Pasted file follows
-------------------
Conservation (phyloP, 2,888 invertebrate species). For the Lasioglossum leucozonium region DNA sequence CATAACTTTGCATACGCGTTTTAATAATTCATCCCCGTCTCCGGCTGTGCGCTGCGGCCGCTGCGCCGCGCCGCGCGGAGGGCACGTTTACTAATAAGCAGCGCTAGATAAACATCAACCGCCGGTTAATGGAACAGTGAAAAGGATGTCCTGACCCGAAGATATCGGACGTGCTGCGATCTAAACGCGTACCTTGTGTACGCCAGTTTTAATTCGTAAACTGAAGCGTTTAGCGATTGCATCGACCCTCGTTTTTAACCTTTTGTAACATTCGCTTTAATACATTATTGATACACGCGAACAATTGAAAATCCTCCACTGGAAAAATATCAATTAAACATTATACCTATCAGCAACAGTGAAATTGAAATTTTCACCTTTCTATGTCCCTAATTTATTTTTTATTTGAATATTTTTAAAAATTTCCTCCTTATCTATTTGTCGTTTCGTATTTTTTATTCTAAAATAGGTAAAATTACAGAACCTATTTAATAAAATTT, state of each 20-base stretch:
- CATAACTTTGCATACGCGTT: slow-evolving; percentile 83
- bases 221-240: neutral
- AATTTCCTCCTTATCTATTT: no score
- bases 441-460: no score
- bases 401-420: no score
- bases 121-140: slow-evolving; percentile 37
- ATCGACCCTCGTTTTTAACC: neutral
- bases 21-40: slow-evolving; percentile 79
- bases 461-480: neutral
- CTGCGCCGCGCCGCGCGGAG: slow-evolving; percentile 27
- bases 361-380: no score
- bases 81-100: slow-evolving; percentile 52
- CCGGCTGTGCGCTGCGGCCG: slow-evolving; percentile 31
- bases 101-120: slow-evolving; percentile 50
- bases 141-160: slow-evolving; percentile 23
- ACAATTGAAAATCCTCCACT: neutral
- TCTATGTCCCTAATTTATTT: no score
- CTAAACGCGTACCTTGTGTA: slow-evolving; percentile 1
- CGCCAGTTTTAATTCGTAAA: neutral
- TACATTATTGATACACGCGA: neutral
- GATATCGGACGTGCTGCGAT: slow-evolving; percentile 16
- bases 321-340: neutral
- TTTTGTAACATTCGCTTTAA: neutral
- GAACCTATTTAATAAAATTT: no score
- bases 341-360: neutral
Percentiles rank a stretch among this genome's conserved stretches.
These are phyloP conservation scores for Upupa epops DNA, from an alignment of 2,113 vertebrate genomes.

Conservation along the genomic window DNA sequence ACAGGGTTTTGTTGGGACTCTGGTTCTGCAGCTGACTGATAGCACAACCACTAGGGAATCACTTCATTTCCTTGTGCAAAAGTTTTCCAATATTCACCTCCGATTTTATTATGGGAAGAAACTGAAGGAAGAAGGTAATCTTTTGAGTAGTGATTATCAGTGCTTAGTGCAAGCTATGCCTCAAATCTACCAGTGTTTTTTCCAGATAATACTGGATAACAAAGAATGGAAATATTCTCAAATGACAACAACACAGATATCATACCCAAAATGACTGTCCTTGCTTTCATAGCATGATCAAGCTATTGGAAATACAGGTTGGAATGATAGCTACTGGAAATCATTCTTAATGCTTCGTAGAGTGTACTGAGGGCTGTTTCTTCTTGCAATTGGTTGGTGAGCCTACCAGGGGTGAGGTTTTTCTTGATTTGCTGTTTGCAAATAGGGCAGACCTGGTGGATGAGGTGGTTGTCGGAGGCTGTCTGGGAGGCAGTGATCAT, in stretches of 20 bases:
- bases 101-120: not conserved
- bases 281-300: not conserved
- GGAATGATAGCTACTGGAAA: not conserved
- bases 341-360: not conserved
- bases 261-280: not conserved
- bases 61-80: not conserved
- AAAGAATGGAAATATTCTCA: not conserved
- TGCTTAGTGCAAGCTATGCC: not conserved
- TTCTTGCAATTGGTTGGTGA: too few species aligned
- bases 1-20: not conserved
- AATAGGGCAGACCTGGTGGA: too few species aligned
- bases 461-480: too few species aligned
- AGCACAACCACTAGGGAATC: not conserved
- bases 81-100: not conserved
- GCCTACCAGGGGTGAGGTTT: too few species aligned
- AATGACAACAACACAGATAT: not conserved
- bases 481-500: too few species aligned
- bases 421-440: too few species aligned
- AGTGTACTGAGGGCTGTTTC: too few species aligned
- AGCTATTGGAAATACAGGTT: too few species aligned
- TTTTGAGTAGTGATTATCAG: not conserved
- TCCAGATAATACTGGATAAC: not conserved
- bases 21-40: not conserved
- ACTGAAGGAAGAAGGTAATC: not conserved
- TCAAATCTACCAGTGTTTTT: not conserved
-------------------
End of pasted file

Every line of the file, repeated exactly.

Conservation (phyloP, 2,888 invertebrate species). For the Lasioglossum leucozonium region DNA sequence CATAACTTTGCATACGCGTTTTAATAATTCATCCCCGTCTCCGGCTGTGCGCTGCGGCCGCTGCGCCGCGCCGCGCGGAGGGCACGTTTACTAATAAGCAGCGCTAGATAAACATCAACCGCCGGTTAATGGAACAGTGAAAAGGATGTCCTGACCCGAAGATATCGGACGTGCTGCGATCTAAACGCGTACCTTGTGTACGCCAGTTTTAATTCGTAAACTGAAGCGTTTAGCGATTGCATCGACCCTCGTTTTTAACCTTTTGTAACATTCGCTTTAATACATTATTGATACACGCGAACAATTGAAAATCCTCCACTGGAAAAATATCAATTAAACATTATACCTATCAGCAACAGTGAAATTGAAATTTTCACCTTTCTATGTCCCTAATTTATTTTTTATTTGAATATTTTTAAAAATTTCCTCCTTATCTATTTGTCGTTTCGTATTTTTTATTCTAAAATAGGTAAAATTACAGAACCTATTTAATAAAATTT, state of each 20-base stretch:
- CATAACTTTGCATACGCGTT: slow-evolving; percentile 83
- bases 221-240: neutral
- AATTTCCTCCTTATCTATTT: no score
- bases 441-460: no score
- bases 401-420: no score
- bases 121-140: slow-evolving; percentile 37
- ATCGACCCTCGTTTTTAACC: neutral
- bases 21-40: slow-evolving; percentile 79
- bases 461-480: neutral
- CTGCGCCGCGCCGCGCGGAG: slow-evolving; percentile 27
- bases 361-380: no score
- bases 81-100: slow-evolving; percentile 52
- CCGGCTGTGCGCTGCGGCCG: slow-evolving; percentile 31
- bases 101-120: slow-evolving; percentile 50
- bases 141-160: slow-evolving; percentile 23
- ACAATTGAAAATCCTCCACT: neutral
- TCTATGTCCCTAATTTATTT: no score
- CTAAACGCGTACCTTGTGTA: slow-evolving; percentile 1
- CGCCAGTTTTAATTCGTAAA: neutral
- TACATTATTGATACACGCGA: neutral
- GATATCGGACGTGCTGCGAT: slow-evolving; percentile 16
- bases 321-340: neutral
- TTTTGTAACATTCGCTTTAA: neutral
- GAACCTATTTAATAAAATTT: no score
- bases 341-360: neutral
Percentiles rank a stretch among this genome's conserved stretches.
These are phyloP conservation scores for Upupa epops DNA, from an alignment of 2,113 vertebrate genomes.

Conservation along the genomic window DNA sequence ACAGGGTTTTGTTGGGACTCTGGTTCTGCAGCTGACTGATAGCACAACCACTAGGGAATCACTTCATTTCCTTGTGCAAAAGTTTTCCAATATTCACCTCCGATTTTATTATGGGAAGAAACTGAAGGAAGAAGGTAATCTTTTGAGTAGTGATTATCAGTGCTTAGTGCAAGCTATGCCTCAAATCTACCAGTGTTTTTTCCAGATAATACTGGATAACAAAGAATGGAAATATTCTCAAATGACAACAACACAGATATCATACCCAAAATGACTGTCCTTGCTTTCATAGCATGATCAAGCTATTGGAAATACAGGTTGGAATGATAGCTACTGGAAATCATTCTTAATGCTTCGTAGAGTGTACTGAGGGCTGTTTCTTCTTGCAATTGGTTGGTGAGCCTACCAGGGGTGAGGTTTTTCTTGATTTGCTGTTTGCAAATAGGGCAGACCTGGTGGATGAGGTGGTTGTCGGAGGCTGTCTGGGAGGCAGTGATCAT, in stretches of 20 bases:
- bases 101-120: not conserved
- bases 281-300: not conserved
- GGAATGATAGCTACTGGAAA: not conserved
- bases 341-360: not conserved
- bases 261-280: not conserved
- bases 61-80: not conserved
- AAAGAATGGAAATATTCTCA: not conserved
- TGCTTAGTGCAAGCTATGCC: not conserved
- TTCTTGCAATTGGTTGGTGA: too few species aligned
- bases 1-20: not conserved
- AATAGGGCAGACCTGGTGGA: too few species aligned
- bases 461-480: too few species aligned
- AGCACAACCACTAGGGAATC: not conserved
- bases 81-100: not conserved
- GCCTACCAGGGGTGAGGTTT: too few species aligned
- AATGACAACAACACAGATAT: not conserved
- bases 481-500: too few species aligned
- bases 421-440: too few species aligned
- AGTGTACTGAGGGCTGTTTC: too few species aligned
- AGCTATTGGAAATACAGGTT: too few species aligned
- TTTTGAGTAGTGATTATCAG: not conserved
- TCCAGATAATACTGGATAAC: not conserved
- bases 21-40: not conserved
- ACTGAAGGAAGAAGGTAATC: not conserved
- TCAAATCTACCAGTGTTTTT: not conserved